She and her husband would have been in their 70s at the time.

I don’t mean that being someone’s grandmother is insufficient. But this was a fun reminder that if you’re willing to listen, everyone has a story to tell. Everyone is much richer than our cliches. What’s most special is the way they served their long-time friends, Slim and Jerry, by stepping in to take care of a loved one’s wife of 67 years –  even when it meant two months away from home, long days on tour buses and road food. They could have been home with their grandchildren, watching TV and knitting.

Books & Blogging Update

I’ve just learned that Google gets unhappy if you duplicate material on different web sites.This complicates my blogging life because it prevents my plans to cross-post material between my four blogs. I’ve been told it is best to summarize and then link back to the primary post. Sigh. I get there eventually.

So, here’s what you’ve missed:

A recommendation on a new and fascinating blog about Afghanistan.

Observations on the Walter Scott Prize for Historical Fiction.

Reading Response to Tariq Ali’s Shadows of the Pomegranate Tree.

I’ll be back soon with a general update.

2014 Recap in one word: Work

Here’s the requisite review of the past year:

Work and Personal: All personal life was subsumed into the day job. From February 1st to today, my independent adjusting hat has kept me booked for all but seven weeks and on the road for five of those months. Four of the seven weeks away from the day job were spent with my parents trouble shooting some of their challenges. So that makes six months away from home. Even when working in my own town, the day job is a six, sometimes seven days a week, eleven hour workday. The occasional day off is spent doing laundry, paying taxes, cleaning bathrooms. The good news is that I went from my first gig as an independent adjuster to a management role in that short time. For this I feel overwhelmed with gratitude and a desire to keep growing in this role. However, how that can possibly mesh with my 2015 realities will take a greater move of Providence yet.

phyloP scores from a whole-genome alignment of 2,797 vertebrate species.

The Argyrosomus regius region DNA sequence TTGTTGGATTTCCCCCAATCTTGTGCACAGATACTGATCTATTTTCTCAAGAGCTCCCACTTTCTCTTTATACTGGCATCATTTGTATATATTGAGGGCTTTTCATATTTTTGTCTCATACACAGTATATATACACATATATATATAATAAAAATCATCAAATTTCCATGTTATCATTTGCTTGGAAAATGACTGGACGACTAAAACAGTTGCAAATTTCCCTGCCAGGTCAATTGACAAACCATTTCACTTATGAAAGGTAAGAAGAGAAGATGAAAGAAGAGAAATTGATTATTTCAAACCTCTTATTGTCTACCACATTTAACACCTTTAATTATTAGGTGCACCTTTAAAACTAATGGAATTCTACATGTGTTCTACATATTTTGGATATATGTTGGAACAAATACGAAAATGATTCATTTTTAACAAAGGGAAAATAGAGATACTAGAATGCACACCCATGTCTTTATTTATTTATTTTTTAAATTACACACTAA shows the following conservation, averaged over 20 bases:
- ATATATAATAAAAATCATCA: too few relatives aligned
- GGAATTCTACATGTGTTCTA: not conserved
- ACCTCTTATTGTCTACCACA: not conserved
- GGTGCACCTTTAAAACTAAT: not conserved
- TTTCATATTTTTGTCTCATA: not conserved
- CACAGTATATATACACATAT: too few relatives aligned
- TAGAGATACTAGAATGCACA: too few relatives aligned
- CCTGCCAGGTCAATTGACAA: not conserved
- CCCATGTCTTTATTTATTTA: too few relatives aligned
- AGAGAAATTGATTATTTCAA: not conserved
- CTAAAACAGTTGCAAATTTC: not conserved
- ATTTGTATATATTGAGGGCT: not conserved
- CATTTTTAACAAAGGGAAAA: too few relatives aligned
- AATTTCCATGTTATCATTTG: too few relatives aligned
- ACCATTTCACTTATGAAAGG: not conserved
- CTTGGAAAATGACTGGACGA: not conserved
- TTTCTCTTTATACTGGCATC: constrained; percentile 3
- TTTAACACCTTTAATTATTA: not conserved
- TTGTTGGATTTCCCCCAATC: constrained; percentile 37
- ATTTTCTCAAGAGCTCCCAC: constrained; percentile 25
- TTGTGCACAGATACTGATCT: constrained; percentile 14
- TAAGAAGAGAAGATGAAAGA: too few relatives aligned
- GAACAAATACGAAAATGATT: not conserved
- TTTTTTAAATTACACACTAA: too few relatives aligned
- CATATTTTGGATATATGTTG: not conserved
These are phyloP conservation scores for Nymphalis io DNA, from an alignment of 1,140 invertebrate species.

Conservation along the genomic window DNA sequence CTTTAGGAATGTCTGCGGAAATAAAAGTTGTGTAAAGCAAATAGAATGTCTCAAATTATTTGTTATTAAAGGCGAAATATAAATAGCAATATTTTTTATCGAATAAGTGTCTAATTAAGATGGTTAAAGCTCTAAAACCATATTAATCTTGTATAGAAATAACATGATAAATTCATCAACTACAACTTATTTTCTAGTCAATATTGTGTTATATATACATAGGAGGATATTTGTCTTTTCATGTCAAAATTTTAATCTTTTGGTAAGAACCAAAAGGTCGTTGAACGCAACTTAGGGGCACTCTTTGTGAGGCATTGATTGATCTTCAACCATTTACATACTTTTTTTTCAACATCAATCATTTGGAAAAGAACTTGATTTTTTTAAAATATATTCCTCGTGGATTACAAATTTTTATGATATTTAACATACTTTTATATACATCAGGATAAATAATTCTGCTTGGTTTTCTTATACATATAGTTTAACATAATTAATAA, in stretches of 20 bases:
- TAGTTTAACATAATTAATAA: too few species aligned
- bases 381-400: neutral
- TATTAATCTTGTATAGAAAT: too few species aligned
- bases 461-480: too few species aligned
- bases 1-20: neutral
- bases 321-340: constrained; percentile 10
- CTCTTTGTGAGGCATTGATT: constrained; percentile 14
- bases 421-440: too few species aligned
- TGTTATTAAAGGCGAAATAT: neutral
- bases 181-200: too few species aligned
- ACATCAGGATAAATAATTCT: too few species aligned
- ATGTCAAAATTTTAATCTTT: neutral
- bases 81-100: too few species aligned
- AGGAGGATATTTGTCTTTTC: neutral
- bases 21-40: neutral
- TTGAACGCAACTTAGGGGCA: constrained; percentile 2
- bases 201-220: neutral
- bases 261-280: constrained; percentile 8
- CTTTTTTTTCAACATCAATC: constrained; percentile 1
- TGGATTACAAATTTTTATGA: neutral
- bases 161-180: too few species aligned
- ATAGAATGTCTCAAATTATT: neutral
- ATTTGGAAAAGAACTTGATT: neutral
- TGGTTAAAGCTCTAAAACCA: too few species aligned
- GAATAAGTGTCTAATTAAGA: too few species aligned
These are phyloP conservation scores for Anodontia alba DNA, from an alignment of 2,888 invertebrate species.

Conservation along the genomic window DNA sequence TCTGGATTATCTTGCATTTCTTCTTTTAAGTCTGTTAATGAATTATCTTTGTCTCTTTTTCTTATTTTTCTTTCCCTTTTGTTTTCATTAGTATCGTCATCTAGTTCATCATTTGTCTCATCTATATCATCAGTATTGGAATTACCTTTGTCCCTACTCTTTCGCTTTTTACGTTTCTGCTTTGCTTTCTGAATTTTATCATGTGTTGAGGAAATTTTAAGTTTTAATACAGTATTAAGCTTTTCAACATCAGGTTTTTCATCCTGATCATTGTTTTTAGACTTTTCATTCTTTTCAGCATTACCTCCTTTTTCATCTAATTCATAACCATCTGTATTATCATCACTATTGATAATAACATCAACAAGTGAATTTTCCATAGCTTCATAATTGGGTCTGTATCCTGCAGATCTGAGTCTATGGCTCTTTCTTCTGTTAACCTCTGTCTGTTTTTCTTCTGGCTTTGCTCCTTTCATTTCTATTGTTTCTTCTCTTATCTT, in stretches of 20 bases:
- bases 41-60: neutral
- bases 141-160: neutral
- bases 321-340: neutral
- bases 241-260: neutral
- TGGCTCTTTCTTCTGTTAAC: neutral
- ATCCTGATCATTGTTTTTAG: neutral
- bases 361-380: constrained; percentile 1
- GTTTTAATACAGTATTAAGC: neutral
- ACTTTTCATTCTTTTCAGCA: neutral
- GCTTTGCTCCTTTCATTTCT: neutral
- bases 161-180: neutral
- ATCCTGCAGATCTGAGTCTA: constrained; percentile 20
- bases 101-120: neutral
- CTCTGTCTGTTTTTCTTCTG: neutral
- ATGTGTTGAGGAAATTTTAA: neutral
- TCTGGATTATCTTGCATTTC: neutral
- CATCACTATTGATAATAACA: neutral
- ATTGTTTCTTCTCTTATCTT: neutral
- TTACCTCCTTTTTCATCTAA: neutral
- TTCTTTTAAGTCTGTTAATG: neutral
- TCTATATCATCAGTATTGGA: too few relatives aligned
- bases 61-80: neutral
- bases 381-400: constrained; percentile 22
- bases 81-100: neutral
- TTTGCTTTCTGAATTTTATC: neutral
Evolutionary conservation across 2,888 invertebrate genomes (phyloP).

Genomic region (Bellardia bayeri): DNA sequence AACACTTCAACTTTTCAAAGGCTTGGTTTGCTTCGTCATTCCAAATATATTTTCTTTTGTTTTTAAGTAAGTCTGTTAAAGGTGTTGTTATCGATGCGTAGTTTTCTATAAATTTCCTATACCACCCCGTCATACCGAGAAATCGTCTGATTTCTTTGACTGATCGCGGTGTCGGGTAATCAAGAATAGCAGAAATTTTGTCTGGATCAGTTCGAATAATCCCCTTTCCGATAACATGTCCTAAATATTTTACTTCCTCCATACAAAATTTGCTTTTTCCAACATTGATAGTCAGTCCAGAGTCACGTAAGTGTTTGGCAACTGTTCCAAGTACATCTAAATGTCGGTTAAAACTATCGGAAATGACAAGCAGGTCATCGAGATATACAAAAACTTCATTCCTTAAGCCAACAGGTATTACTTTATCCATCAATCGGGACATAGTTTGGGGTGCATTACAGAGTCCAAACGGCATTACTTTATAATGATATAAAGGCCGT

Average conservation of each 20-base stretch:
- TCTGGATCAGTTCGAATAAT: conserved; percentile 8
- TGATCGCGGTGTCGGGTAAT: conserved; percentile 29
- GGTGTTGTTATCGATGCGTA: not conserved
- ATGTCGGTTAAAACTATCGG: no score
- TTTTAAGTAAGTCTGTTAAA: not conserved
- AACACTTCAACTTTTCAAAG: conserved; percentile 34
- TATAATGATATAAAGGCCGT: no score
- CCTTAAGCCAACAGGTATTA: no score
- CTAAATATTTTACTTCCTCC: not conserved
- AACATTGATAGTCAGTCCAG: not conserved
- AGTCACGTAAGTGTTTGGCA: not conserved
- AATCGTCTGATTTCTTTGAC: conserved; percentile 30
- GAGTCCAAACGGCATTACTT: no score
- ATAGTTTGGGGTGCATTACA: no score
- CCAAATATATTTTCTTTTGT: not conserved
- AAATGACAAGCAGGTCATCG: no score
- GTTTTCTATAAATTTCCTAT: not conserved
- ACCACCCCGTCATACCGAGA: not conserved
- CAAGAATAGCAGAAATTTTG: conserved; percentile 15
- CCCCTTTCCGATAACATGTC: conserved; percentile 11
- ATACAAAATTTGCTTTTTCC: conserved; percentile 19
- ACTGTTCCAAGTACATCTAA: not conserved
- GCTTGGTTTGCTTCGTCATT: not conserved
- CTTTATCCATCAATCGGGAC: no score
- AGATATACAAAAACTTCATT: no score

Right Brain: In early January 2014 I completed the large mural project that you can see here. Immediately after, I began the day job and all visual arts stopped. My writing project is now two years behind my goal to complete the first draft. I did, however, manage to do 30-60 minutes of research every day or so. It’s a pittance but has resulted in me feeling ready to get back to the text.

I have today off and although I slept late and am already through one pot of tea, I am still tired. I need to pack for moving on Sunday after two final days of work, then 2015 officially begins for me. More on what that might look like in the next post.

Strange Gods – Annamaria Alfieri

Strange Gods by Annamaria Alfieri

This post originally appeared here: Long Ago & Far Away.

I recently enjoyed Annamaria Alfieri’s latest historical murder mystery: Strange Gods.

Set in 1911 British East Africa, a murder entangles a cross-section of expatriate and local characters into a complex but well constructed whodunit. And we get a love story as a bonus. Beyond the murder mystery and romance, Ms. Alfieri also illustrates the consequences of universal social ills and the challenges of those who must navigate through them.

I will leave the specifics for you to discover since I do not wish to slip into spoilers.

But, if you ask me, this book cries out to be expanded to film. Think of the scenery! The costumes! The culture and character contrasts! The discovery of dark secrets and passions! This could be both grand entertainment and worthy of critical acclaim.

Wouldn’t it be great to see some serious money poured into this project rather than another Transformers rehash?

Dare we hope?

When Ms. Alfieri has a break in her book promotion schedule and writing her next tale, maybe we can get her back here for another interview.

Have you read Strange Gods yet? Do you have any questions you would like me to ask of her? What do you think about putting it on the big screen?

In the meantime, I am observing certain recurring themes in my Long Ago & Far Awayreading. I will explore those in a near-future post.